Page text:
by (@shalapitcher)

Alexander Skarsgard, Adam Brody, Joseph Gordon-Levitt & More: The Male Eye Candy Of Sundance

Adam Brody, Ricky Whittle, Daniel Dae Kim and Alexander Skarsgard at Sundance

As the 2013 Sundance Film Festival enters its homestretch, we’ve noticed one thing about it: This year seems more about the films than the star-studded, super-sponsored A-list parties. Which, um, we’re pretty sure is what Robert Redford wants from his Utah fest. Lucky enough for those of us living vicariously through our friends (and photographers) in Park City, there has still been no shortage of eye candy. Here, we’re taking a moment to point out the lovely array of actors who put on their best puffy jackets and risked some great hat-hair to premiere their artsy movies. From Joseph Gordon-Levitt to Alexander Skarsgard, Adam Brody to Chris Noth, there were plenty of familiar faces at the festival, along with some relative newcomers like Austenland’s Ricky Whittle. We even gave Matthew McConaughey an honorary spot in this gallery, because even though his drastic weight loss for Dallas Buyers Club has sapped his conventional beauty, he’s looking kinda weird hot as he packs the pounds back on. And if there’s anything that’s appropriate for Sundance, it’s definitely the phrase “weird hot.”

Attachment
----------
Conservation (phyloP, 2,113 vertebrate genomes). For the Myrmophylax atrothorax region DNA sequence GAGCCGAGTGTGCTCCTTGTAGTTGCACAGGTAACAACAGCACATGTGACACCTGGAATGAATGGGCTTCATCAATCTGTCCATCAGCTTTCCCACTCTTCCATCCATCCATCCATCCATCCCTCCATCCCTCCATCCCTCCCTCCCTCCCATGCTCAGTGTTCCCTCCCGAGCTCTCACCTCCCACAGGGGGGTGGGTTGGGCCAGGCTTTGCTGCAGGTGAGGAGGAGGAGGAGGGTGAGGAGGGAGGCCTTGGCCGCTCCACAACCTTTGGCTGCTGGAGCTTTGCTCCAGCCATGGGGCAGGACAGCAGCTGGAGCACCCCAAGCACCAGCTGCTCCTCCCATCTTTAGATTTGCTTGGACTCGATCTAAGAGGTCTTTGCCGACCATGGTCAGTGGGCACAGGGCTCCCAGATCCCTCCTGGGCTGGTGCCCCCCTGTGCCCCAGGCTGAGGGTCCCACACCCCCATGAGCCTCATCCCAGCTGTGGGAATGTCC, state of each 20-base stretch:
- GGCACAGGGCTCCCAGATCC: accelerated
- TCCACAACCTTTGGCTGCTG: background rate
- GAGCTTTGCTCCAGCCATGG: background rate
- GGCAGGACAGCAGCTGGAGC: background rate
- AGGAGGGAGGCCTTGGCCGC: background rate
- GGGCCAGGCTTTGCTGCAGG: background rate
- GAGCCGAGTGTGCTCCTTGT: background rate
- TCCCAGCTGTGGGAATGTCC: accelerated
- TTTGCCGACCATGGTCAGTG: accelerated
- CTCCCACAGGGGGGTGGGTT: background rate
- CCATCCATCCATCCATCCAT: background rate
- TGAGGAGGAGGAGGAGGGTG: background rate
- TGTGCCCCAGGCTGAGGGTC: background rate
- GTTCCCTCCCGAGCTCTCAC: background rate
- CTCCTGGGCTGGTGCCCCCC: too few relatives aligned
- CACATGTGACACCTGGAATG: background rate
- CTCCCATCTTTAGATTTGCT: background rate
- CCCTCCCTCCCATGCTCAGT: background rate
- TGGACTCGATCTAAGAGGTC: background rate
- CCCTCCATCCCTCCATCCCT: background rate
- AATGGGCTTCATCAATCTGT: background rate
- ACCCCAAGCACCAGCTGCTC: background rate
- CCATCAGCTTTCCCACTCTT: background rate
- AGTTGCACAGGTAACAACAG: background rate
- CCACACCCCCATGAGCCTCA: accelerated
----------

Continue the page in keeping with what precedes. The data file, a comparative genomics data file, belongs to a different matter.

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[Photos: Getty Images]

by (@shalapitcher)

Daniel Radcliffe, Kill Your Darlings Co-Stars Fess Up To Their Poetry-Writing Days

Between last year’s On the Road and this year’s Sundance flicks Kill Your Darlings and Big Sur, it’s safe to say the Beat Generation is having a moment. The real mystery to us, actually, is why they’re not always having a moment. Because if you were anything like us in high school, you either went through a phase in which you wanted to be Allen Ginsberg,┬áJack Kerouac or William Boroughs, or you dated someone who did. VH1 News found further proof that this is a thing when they interviewed the cast of Kill Your Darlings at its Sundance premiere last weekend.

“I wrote a lot of poetry when I was a teenager,” Daniel Radcliffe, who plays a college-age Allen Ginsberg in the film, confessed. What he likes in particular about Ginsberg in the movie, he said, is,”Everyone’s experienced that massive self-doubt. Howl is a poem written by someone who’s terrified that they can’t write.”
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